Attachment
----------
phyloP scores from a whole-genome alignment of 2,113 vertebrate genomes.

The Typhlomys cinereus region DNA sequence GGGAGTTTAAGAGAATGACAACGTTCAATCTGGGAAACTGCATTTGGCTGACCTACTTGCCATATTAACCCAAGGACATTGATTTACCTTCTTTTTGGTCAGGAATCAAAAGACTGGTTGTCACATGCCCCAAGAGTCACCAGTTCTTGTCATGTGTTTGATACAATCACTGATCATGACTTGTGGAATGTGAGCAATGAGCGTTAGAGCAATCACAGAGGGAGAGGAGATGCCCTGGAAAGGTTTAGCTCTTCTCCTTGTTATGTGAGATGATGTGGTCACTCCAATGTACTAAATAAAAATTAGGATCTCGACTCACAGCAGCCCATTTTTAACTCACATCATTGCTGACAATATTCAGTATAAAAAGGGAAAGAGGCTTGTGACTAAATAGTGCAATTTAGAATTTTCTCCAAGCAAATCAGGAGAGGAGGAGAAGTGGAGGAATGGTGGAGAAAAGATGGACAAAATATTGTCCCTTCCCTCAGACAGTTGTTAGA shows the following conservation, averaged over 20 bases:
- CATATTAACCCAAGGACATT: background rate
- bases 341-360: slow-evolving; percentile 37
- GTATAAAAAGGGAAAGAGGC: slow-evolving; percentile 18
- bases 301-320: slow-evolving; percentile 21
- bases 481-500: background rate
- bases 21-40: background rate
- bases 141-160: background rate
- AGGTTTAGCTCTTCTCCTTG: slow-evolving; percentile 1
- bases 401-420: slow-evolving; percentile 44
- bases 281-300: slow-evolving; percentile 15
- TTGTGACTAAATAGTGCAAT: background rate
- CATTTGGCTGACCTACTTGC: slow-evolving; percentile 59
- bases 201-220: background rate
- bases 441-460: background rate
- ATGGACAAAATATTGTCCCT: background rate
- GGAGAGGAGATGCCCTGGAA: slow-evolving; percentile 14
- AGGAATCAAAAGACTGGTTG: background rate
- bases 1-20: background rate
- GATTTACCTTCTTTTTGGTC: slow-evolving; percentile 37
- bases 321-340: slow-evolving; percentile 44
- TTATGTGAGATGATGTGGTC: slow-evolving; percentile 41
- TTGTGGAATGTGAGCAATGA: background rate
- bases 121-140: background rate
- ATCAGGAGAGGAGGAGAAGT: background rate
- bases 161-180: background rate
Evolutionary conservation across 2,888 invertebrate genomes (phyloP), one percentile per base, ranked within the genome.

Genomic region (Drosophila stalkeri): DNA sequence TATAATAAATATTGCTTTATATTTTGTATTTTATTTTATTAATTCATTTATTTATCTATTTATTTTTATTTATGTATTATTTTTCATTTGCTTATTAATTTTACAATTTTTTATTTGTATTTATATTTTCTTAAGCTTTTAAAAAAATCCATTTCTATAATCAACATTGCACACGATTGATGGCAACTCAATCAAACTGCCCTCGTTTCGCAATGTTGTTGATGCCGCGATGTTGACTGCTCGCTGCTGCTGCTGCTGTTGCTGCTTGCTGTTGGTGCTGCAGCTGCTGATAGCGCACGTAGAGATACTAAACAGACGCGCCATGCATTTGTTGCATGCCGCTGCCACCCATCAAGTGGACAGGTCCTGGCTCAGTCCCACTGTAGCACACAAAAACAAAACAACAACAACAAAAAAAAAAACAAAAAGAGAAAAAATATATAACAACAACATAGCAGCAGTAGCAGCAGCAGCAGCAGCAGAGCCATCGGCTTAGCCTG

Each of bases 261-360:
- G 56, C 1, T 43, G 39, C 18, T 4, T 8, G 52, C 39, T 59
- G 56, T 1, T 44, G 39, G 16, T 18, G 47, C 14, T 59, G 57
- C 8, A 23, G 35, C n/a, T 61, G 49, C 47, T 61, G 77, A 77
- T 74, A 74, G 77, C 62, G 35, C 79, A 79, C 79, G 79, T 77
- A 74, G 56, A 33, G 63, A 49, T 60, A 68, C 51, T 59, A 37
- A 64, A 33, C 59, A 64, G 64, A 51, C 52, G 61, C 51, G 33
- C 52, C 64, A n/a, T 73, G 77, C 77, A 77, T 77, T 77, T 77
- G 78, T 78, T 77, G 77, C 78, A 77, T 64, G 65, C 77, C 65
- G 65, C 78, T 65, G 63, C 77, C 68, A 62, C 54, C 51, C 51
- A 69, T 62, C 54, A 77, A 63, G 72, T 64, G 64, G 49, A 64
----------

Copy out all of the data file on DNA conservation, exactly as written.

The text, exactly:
phyloP scores from a whole-genome alignment of 2,113 vertebrate genomes.

The Typhlomys cinereus region DNA sequence GGGAGTTTAAGAGAATGACAACGTTCAATCTGGGAAACTGCATTTGGCTGACCTACTTGCCATATTAACCCAAGGACATTGATTTACCTTCTTTTTGGTCAGGAATCAAAAGACTGGTTGTCACATGCCCCAAGAGTCACCAGTTCTTGTCATGTGTTTGATACAATCACTGATCATGACTTGTGGAATGTGAGCAATGAGCGTTAGAGCAATCACAGAGGGAGAGGAGATGCCCTGGAAAGGTTTAGCTCTTCTCCTTGTTATGTGAGATGATGTGGTCACTCCAATGTACTAAATAAAAATTAGGATCTCGACTCACAGCAGCCCATTTTTAACTCACATCATTGCTGACAATATTCAGTATAAAAAGGGAAAGAGGCTTGTGACTAAATAGTGCAATTTAGAATTTTCTCCAAGCAAATCAGGAGAGGAGGAGAAGTGGAGGAATGGTGGAGAAAAGATGGACAAAATATTGTCCCTTCCCTCAGACAGTTGTTAGA shows the following conservation, averaged over 20 bases:
- CATATTAACCCAAGGACATT: background rate
- bases 341-360: slow-evolving; percentile 37
- GTATAAAAAGGGAAAGAGGC: slow-evolving; percentile 18
- bases 301-320: slow-evolving; percentile 21
- bases 481-500: background rate
- bases 21-40: background rate
- bases 141-160: background rate
- AGGTTTAGCTCTTCTCCTTG: slow-evolving; percentile 1
- bases 401-420: slow-evolving; percentile 44
- bases 281-300: slow-evolving; percentile 15
- TTGTGACTAAATAGTGCAAT: background rate
- CATTTGGCTGACCTACTTGC: slow-evolving; percentile 59
- bases 201-220: background rate
- bases 441-460: background rate
- ATGGACAAAATATTGTCCCT: background rate
- GGAGAGGAGATGCCCTGGAA: slow-evolving; percentile 14
- AGGAATCAAAAGACTGGTTG: background rate
- bases 1-20: background rate
- GATTTACCTTCTTTTTGGTC: slow-evolving; percentile 37
- bases 321-340: slow-evolving; percentile 44
- TTATGTGAGATGATGTGGTC: slow-evolving; percentile 41
- TTGTGGAATGTGAGCAATGA: background rate
- bases 121-140: background rate
- ATCAGGAGAGGAGGAGAAGT: background rate
- bases 161-180: background rate
Evolutionary conservation across 2,888 invertebrate genomes (phyloP), one percentile per base, ranked within the genome.

Genomic region (Drosophila stalkeri): DNA sequence TATAATAAATATTGCTTTATATTTTGTATTTTATTTTATTAATTCATTTATTTATCTATTTATTTTTATTTATGTATTATTTTTCATTTGCTTATTAATTTTACAATTTTTTATTTGTATTTATATTTTCTTAAGCTTTTAAAAAAATCCATTTCTATAATCAACATTGCACACGATTGATGGCAACTCAATCAAACTGCCCTCGTTTCGCAATGTTGTTGATGCCGCGATGTTGACTGCTCGCTGCTGCTGCTGCTGTTGCTGCTTGCTGTTGGTGCTGCAGCTGCTGATAGCGCACGTAGAGATACTAAACAGACGCGCCATGCATTTGTTGCATGCCGCTGCCACCCATCAAGTGGACAGGTCCTGGCTCAGTCCCACTGTAGCACACAAAAACAAAACAACAACAACAAAAAAAAAAACAAAAAGAGAAAAAATATATAACAACAACATAGCAGCAGTAGCAGCAGCAGCAGCAGCAGAGCCATCGGCTTAGCCTG

Each of bases 261-360:
- G 56, C 1, T 43, G 39, C 18, T 4, T 8, G 52, C 39, T 59
- G 56, T 1, T 44, G 39, G 16, T 18, G 47, C 14, T 59, G 57
- C 8, A 23, G 35, C n/a, T 61, G 49, C 47, T 61, G 77, A 77
- T 74, A 74, G 77, C 62, G 35, C 79, A 79, C 79, G 79, T 77
- A 74, G 56, A 33, G 63, A 49, T 60, A 68, C 51, T 59, A 37
- A 64, A 33, C 59, A 64, G 64, A 51, C 52, G 61, C 51, G 33
- C 52, C 64, A n/a, T 73, G 77, C 77, A 77, T 77, T 77, T 77
- G 78, T 78, T 77, G 77, C 78, A 77, T 64, G 65, C 77, C 65
- G 65, C 78, T 65, G 63, C 77, C 68, A 62, C 54, C 51, C 51
- A 69, T 62, C 54, A 77, A 63, G 72, T 64, G 64, G 49, A 64